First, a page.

19. ROUND: Make numbers… round! Startup and investor excel model training

Intro to Excel model training- ROUND

This is part of a series on Excel model training focused on helping founders and investors to actually enjoy and get proficient in excel. It’s such an important skill to have, and there’s no excuse to not be able to do all the ‘advanced’ stuff, let alone the basics.

This is a pragmatic course where you will only learn the most useful things; those that I actually use regularly. We’ll go through the obvious applications, but also include some hacks I’ve developed over the years.

To get the excel example for this and all the other instalments, subscribe with the pretty box on the right and you’ll get the excel tip of the day sent directly to your inbox. Within a month and ten minutes practice, you’ll be a boss in no time.

You can join up to the training here.

What’s the point of the ROUND?

This is sort of obvious, right? ROUND makes things round numbers.

So if you hate the aesthetic of a number you can make it look like something different. So don’t like the decimals of 1.47 and you want it to be 2, yeah you can do that. You can also make it 1.5, or even one!

But just making things pretty is not that useful, right? So there must be some pragmatic uses for it. Yes, there are. We’ll use it to hire staff. But let’s do the academics, first so we know how to do this all.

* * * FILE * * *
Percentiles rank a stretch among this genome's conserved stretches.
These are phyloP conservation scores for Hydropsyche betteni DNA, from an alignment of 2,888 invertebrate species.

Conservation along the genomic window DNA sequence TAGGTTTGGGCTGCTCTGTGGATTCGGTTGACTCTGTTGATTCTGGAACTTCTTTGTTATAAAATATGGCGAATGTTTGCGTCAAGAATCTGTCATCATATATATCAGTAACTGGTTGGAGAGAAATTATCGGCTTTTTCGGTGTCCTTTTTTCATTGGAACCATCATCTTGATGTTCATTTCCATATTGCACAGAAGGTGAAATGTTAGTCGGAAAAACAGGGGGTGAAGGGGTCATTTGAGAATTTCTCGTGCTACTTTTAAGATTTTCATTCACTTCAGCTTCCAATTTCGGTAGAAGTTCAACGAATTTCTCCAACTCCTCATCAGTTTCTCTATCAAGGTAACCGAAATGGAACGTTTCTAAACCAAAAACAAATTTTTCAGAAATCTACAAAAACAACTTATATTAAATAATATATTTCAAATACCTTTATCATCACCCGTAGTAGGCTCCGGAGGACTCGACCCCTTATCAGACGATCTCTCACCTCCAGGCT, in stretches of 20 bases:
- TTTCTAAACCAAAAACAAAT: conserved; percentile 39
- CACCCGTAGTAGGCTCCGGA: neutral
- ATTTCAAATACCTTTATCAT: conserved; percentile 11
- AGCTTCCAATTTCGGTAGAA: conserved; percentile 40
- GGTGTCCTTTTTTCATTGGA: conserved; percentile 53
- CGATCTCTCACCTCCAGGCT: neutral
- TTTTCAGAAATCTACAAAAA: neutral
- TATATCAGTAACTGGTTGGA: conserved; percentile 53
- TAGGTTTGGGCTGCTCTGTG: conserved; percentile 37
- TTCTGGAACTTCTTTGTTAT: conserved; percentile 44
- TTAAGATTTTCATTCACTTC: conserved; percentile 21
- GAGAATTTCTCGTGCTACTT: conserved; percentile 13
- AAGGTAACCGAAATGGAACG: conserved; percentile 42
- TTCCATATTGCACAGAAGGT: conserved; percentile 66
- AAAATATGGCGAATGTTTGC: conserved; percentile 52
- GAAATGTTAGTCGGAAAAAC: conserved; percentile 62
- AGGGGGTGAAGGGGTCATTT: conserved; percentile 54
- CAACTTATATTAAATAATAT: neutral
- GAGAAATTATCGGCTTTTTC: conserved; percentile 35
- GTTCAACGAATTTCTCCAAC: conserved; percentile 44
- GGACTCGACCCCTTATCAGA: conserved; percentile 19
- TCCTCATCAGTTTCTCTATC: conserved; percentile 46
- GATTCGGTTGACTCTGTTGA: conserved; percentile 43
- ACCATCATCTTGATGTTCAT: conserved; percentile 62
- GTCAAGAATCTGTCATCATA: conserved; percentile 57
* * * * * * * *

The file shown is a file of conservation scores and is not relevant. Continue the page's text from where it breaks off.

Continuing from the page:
How do I do these things you speak of?

First off, don’t mess with ROUND- he has gangster brothers that fiddle with the books: ROUNDUP and ROUNDDOWN…

ROUNDUP makes your numbers go up

ROUNDDOWN makes your numbers go down

ROUND is simple and fair. He rounds to what makes sense.

The syntax of these guys is the same and pretty easy to understand.

You have ROUND(number, num_digits)

Number – point at a cell

num_digits – the number of digits to round the number (above) to.

num_digits is the complex part, so let’s get into it.

You’ll basically only ever enter:

0 = Round to a whole number. 1.57 = 2

1= Round to one decimal. 1.57 = 1.6

2 = Round to two decimal. 1.57 = 1.57

Random fact… You can supply a positive or negative value in this argument. Freaky right.

If you insert -1, then it rounds to the nearest 10!

So:

-1 = so our 1.57 = 0

-1 = but if you had 6 = 10

All you need to do is thinkg, how many decimals do I want? None, ok num_digits = 0.

So in the example today we are going to use roundup to hire the developers that are going to execute on our enterprise projects. We can’t hire a fractional number of people, so we want to ROUNDUP to a whole person. Easy to guess how to do this.

=ROUNDUP(Developer,0)

ROUNDDOWN is the same, except numbers go down.

Example

The excel example sheet will help you to learn this with an example.

roundup problem.png

roundup solution.png

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